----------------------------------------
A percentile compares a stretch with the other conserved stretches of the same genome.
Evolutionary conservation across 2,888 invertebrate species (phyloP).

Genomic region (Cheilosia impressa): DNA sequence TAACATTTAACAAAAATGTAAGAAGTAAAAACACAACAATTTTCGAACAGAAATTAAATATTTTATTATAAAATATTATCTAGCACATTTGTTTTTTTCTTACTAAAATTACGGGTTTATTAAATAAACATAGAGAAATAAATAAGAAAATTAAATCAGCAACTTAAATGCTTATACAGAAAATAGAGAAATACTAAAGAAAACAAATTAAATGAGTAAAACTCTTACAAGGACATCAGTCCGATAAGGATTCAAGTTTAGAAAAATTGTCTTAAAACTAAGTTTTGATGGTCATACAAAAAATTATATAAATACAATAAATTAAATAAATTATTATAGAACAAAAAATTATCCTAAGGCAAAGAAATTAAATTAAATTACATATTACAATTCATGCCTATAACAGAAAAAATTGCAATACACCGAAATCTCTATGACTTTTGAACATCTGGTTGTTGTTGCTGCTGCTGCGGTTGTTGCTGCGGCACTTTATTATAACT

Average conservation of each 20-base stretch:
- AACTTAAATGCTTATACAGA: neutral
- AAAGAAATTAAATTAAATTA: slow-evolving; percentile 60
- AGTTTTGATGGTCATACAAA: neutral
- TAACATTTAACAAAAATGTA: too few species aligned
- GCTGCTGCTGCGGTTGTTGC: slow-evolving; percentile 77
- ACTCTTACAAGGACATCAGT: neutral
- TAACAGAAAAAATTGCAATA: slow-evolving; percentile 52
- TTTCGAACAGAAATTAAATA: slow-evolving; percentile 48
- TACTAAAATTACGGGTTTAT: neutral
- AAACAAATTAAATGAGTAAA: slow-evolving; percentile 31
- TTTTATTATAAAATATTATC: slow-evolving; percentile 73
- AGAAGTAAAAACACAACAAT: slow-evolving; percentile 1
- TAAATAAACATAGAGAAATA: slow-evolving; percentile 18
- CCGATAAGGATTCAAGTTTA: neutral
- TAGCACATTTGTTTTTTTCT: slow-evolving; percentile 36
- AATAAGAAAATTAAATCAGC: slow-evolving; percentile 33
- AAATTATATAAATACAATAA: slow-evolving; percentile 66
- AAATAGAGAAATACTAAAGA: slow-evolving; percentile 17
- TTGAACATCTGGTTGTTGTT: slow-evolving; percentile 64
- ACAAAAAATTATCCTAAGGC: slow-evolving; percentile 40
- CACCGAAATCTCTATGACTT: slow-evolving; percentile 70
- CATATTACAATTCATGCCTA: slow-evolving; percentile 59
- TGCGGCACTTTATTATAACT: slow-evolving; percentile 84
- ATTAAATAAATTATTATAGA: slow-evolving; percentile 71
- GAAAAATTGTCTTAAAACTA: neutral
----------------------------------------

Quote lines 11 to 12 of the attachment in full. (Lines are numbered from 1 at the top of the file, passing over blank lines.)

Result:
- TAACAGAAAAAATTGCAATA: slow-evolving; percentile 52
- TTTCGAACAGAAATTAAATA: slow-evolving; percentile 48